Getting from Point A to Point B will soon be a lot easier for Perth commuters, with construction work well advanced on a new section of the city’s rail network.
Beneath the hustle and bustle of Perth’s eastern suburbs, engineers are toiling away on the largest addition to Western Australia’s metropolitan rail network in decades.
Their efforts will deliver the much-heralded $1.86-billion Forrestfield-Airport Link project, which consists of 8.5 km of commuter railway accessible from three new train stations.
Initiated in 2008 and funded by the WA and Federal Governments, the project means the general public will be able to take the train to Perth Airport for the first time ever via an 18-minute journey from the central business district.
The Forrestfield construction site is mostly taken up by the infrastructure supporting the project’s two purpose-built tunnel boring machines (TBMs), which are excavating parallel tunnels.
The key pieces of equipment making the Forrestfield-Airport Link viable are two tunnel boring machines (TBMs) designed specifically for the project by German company Herrenknecht.
The new section of rail will spin off the existing Midland train line at Bayswater Junction and be accessible at underground stations at Redcliffe and Perth Airport, finishing at an above-ground station in Forrestfield in Perth’s eastern corridor.
At a cost of $20 million each, TBMs Grace and Sandy are mixed-shield TBMs, which combine two distinct types of technology.
Slurry mode employs pipes and fluid to turn the excavated sand, gravel and rock material into a slurry and pumping it out to the plant in Forrestfield.
Earth pressure balance mode uses a screw conveyor and valve to control the face pressure by regulating the amount of spoil in the machine. It is best for processing the clay and alluvial muds beneath the Swan River.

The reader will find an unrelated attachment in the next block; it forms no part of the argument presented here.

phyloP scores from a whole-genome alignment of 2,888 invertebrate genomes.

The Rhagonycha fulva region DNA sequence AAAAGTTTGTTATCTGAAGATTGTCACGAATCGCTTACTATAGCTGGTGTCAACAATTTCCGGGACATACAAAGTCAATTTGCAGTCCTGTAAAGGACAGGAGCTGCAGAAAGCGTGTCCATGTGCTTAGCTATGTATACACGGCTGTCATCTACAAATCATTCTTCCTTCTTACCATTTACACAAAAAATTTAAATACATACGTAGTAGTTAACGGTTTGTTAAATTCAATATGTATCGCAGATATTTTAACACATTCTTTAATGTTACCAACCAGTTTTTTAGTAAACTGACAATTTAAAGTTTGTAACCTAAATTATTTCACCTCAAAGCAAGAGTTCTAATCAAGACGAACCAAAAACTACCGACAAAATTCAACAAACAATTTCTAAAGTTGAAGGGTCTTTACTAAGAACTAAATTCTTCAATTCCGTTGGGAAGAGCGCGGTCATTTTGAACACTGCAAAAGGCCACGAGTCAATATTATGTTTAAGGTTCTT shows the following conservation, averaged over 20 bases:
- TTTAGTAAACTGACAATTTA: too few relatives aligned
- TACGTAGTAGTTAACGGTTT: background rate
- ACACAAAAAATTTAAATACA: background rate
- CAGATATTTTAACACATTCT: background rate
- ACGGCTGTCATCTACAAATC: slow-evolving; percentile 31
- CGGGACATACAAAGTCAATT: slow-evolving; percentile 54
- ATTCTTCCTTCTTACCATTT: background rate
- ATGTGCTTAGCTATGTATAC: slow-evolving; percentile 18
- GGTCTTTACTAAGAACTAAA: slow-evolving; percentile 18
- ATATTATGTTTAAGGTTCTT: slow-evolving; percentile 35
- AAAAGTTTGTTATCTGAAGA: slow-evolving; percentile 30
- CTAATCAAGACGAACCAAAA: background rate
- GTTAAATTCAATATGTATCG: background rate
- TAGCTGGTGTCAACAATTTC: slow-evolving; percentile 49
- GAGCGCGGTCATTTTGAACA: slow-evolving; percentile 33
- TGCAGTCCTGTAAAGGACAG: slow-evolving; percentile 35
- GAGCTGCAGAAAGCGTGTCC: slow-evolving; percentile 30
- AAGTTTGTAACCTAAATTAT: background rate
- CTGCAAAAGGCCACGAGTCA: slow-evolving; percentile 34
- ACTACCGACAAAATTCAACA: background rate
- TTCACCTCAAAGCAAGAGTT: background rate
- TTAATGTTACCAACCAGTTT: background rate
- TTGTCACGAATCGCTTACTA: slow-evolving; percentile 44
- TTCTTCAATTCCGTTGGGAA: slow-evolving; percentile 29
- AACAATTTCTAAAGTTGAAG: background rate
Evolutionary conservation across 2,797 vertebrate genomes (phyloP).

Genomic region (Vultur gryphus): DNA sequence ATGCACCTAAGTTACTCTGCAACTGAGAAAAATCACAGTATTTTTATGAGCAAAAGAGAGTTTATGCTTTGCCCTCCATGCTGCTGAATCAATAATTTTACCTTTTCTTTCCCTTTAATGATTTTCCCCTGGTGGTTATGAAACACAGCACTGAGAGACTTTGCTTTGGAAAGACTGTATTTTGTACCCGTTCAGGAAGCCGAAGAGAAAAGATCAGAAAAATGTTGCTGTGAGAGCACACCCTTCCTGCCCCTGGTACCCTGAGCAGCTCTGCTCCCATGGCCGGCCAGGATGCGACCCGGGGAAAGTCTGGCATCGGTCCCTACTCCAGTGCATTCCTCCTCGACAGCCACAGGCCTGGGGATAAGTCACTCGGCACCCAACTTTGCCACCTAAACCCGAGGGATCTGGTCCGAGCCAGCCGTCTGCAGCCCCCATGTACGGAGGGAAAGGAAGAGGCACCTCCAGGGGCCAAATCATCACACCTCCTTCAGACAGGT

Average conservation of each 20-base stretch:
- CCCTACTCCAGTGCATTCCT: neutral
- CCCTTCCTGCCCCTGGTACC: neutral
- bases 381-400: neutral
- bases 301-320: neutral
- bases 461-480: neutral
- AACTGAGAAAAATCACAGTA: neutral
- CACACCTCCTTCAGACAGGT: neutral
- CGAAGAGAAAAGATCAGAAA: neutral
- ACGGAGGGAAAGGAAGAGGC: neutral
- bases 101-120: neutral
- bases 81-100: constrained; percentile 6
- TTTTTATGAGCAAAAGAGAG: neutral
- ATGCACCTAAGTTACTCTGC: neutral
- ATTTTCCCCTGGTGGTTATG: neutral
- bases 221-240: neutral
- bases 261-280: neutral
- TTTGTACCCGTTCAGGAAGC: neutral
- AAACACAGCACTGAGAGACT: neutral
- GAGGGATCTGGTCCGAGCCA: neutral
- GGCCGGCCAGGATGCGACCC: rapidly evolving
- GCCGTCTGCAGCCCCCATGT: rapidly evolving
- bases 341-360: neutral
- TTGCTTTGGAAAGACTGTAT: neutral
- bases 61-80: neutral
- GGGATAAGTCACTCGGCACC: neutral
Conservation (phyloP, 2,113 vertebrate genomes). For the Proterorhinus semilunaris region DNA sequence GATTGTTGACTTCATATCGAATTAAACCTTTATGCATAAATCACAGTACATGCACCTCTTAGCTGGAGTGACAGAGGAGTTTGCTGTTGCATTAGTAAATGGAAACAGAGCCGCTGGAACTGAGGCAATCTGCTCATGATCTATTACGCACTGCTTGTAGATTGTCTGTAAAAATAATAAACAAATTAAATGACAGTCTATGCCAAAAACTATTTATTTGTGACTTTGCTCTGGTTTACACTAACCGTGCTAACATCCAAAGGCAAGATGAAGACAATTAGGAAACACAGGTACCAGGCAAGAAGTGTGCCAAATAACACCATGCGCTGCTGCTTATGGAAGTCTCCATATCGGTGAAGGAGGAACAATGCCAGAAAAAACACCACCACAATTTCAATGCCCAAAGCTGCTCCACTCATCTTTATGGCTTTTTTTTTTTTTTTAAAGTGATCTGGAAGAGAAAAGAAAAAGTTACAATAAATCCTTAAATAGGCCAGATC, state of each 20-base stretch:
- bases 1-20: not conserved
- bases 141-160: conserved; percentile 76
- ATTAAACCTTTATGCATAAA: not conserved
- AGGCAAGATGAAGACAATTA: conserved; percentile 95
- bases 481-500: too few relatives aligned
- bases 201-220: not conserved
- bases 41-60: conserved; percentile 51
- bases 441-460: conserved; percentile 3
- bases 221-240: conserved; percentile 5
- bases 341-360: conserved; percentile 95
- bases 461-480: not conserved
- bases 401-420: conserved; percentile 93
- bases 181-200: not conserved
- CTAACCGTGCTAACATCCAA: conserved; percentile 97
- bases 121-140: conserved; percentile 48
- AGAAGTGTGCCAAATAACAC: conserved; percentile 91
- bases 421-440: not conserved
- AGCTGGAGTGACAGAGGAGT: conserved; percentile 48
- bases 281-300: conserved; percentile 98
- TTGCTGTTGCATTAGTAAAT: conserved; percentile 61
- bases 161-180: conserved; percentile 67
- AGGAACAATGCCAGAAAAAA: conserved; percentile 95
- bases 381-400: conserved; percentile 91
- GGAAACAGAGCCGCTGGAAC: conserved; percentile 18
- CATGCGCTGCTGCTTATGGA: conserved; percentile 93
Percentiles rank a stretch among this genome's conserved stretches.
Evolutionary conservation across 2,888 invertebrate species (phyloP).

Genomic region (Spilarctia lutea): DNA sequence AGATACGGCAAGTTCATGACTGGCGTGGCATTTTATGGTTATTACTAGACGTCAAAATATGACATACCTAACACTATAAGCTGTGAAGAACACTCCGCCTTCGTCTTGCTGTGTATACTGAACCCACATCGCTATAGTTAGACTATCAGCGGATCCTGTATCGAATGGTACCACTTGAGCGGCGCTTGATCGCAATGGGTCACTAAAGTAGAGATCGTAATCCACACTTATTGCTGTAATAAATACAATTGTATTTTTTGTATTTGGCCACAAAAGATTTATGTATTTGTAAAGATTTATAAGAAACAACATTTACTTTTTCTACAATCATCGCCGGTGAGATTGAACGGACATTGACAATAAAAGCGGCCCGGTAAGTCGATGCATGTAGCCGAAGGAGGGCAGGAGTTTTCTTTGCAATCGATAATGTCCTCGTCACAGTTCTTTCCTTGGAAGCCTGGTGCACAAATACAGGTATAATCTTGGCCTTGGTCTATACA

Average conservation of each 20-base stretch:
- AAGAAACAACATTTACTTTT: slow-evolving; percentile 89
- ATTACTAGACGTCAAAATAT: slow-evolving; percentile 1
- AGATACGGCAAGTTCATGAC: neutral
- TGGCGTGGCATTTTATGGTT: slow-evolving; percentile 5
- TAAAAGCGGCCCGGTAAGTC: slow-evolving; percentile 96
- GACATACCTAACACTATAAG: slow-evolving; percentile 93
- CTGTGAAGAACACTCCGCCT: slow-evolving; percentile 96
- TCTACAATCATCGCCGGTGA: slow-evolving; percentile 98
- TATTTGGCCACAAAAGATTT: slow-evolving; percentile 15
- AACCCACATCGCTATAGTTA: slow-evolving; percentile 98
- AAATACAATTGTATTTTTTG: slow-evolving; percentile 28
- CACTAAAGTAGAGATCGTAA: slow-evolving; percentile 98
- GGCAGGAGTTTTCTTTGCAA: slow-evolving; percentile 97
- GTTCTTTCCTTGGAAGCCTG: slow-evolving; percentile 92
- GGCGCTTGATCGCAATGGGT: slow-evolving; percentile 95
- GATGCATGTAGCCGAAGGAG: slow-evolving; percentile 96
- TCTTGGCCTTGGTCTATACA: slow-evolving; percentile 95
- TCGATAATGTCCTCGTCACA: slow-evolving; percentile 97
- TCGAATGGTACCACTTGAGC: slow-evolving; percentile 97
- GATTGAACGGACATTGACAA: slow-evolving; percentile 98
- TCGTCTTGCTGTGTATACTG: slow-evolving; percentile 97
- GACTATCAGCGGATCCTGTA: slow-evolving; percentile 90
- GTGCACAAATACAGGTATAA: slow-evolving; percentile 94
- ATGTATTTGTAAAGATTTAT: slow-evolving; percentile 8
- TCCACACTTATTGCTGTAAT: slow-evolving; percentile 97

Picks and disc cutters remove the soil and rock from the tunnel face. A screw conveyer takes the excavated material to the jaw crusher with a rotary crusher breaking down the rocks inside the slurry box.
A segment erector lifts concrete segments into place to form the tunnel lining to form one of 9000 rings.
Once the ring is complete, the TBM pushes off the previous ring. Once the TBM has advanced 2 m, the thruster ram retracts while the machine goes into ring-building mode.
The site consists of a slurry treatment plant, which processes 600,000 m3 of material from the tunnels; a dive structure, where the trains enter and exit the tunnels; a station construction site; and storage areas that hold 14,000 concrete tunnel segments.
Forrestfield Project Manager and civil engineer Mark Nickerson told create that six segments put together form one ring, which collectively make up the tunnel.
He said the 55,000 segments needed to complete both tunnels are all produced just down the road by the joint venture partners that form the project’s lead contractor, Salini Impregilo-NRW.
The segments are specially designed with steel fibres to assist with tensile strength as well as plastic fibres to help the segment’s fire-proofing performance, Nickerson said.
From the storage yards, the concrete is moved in two stacks of three segments by multi-service vehicles (MSVs) specifically made to bring the segments into the tunnel for assembly.
There, the TBMs take up the segments and slot them into place in the newly excavated part of the tunnel.
Meanwhile, 8.5 km away, work is under way to receive the TBMs and connect the Forrestfield Line to the existing Midland line via Bayswater Junction.
Bayswater Project Manager and civil engineer Stephen Keegan said many critical civil works were undertaken prior to the dive structure works commencing. The construction team initially built a 600 m long by 7 m high cast in-situ retaining wall and an additional rail embankment to increase the rail reserve footprint so it would realign the existing Midland line.
It also removed a major gas main, relocated an existing 132 kVA overhead power line from Guildford Road and Tonkin Highway and removed a twin DN1100 Water Corporation main drain that intersected the dive structure’s intended base slab location.
Keegan told create that a micro tunnel boring machine, similar to the TBMs used for the tunnels but one-seventh of the size, was engaged to bore two DN1200 RC pipes that would divert the main drain under the existing rail line.
Once the TBMs have broken through, the crews will install rail sleepers, overhead live equipment, signals, portal building, communications and rail line to connect the new rail service from Perth to Forrestfield.